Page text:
FDA swats down Teva's EpiPen copy, putting Mylan in cruise control

epi

Mylan ($MYL) was already cruising without competition to key product EpiPen. But now, wannabe rival Teva Pharmaceutical ($TEVA) has run into a hurdle that could keep the treatment flying high through next year.

On Monday, the Israeli generics giant disclosed that it had received an FDA rejection for its generic version--and in that rejection, regulators flagged "certain major deficiencies." With serious problems to fix, the company expects its copycat to be "significantly delayed"--meaning it's not anticipating a launch before 2017.

It's a break for Mylan, which now likely won't have to deal with the $200 million in generics erosion that analysts were expecting, Evercore ISI's Umer Raffat wrote in a Monday note to clients. "Based on timing of FDA review of resubmission, 2017 may have limited to no headwinds at all," he said.

And it's not the first break the company has caught lately. Back in November, Sanofi's ($SNY) Auvi-Q--the first real competition to EpiPen in years--ran into trouble, with an injector fault and hefty recall prompting the French drugmaker to pull it from the marketplace. Then, last week, PDL BioPharma CEO John McLaughlin told investors that his company had received word that Sanofi was bailing on its marketing deal for the product altogether, putting the drug's future in limbo.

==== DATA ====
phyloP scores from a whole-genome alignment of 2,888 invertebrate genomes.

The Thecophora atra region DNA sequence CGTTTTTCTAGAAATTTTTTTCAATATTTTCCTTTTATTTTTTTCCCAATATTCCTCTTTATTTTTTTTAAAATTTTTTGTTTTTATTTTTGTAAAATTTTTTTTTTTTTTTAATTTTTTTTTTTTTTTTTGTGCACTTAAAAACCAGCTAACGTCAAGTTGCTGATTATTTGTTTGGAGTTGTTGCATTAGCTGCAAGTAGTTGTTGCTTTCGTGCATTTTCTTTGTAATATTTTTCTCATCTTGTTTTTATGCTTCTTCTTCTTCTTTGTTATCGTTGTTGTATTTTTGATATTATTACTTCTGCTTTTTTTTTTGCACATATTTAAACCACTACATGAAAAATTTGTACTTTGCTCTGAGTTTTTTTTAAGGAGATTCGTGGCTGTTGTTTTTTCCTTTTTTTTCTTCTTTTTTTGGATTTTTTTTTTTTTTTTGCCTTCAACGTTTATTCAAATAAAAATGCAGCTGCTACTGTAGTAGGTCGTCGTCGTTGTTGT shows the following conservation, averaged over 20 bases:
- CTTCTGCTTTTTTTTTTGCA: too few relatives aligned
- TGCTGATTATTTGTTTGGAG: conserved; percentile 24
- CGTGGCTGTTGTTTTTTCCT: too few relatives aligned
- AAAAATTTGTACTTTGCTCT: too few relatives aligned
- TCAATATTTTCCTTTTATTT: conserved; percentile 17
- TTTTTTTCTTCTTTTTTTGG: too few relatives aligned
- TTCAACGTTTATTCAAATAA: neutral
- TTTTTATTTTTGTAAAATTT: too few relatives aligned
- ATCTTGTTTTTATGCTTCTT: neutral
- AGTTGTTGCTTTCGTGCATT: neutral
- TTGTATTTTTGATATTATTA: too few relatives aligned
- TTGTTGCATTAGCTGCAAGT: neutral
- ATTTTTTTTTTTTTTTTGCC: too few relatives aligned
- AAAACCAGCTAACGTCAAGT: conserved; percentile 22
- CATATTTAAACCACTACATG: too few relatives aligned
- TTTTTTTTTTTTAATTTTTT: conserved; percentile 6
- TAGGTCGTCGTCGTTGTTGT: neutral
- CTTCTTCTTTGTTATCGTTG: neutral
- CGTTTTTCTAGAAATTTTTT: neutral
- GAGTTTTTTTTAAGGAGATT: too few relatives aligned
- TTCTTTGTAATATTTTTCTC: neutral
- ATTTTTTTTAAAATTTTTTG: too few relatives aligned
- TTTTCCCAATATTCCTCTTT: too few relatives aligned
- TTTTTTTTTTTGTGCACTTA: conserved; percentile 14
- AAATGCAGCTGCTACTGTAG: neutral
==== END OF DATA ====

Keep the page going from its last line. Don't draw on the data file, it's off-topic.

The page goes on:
RELATED: Price increases have led to congressional scrutiny and calls for an 'urgent briefing' on the Hill. In response, Mylan rolls out new EpiPen access plan.

With its nemeses sidelined, Bernstein analyst Ronny Gal has predicted EpiPen could capture about 95% of the blockbuster epinephrine injection market--a position that would allow Mylan to up its price on the med, which climbed by 222% between 2007 and 2014. But while Mylan may be sitting pretty in the EpiPen department, it isn't letting up elsewhere; last month, it struck a $7.2 billion deal for Sweden's Meda to further its OTC ambitions.

Meanwhile, the knockoff's delay won't help Teva revive its generics sales, which dove 9% in Q4 to $2.26 billion. The company is pushing hard to close a $40.5 billion deal for Allergan's ($AGN) generics unit as fast as it can, though, which will strengthen its position at the top of the generics ranks.

 

- read Teva's filing

Special Report: Top 20 generics companies by 2014 revenue - Teva - Mylan

Read more on

Suggested Articles

One year after its landmark Reduce-It CV outcomes trial, Amarin has new data showing its Vascepa may help halt the progress of arterial plaque.

Amgen could soon face new competition in the PCSK9 class, but an efficacy boost in treating high-risk heart attack patients could help keep it ahead.

In its quest to become the dominant SGLT2 diabetes med for heart failure, Jardiance is touting DPP-4 inhibitor-topping data to support its case.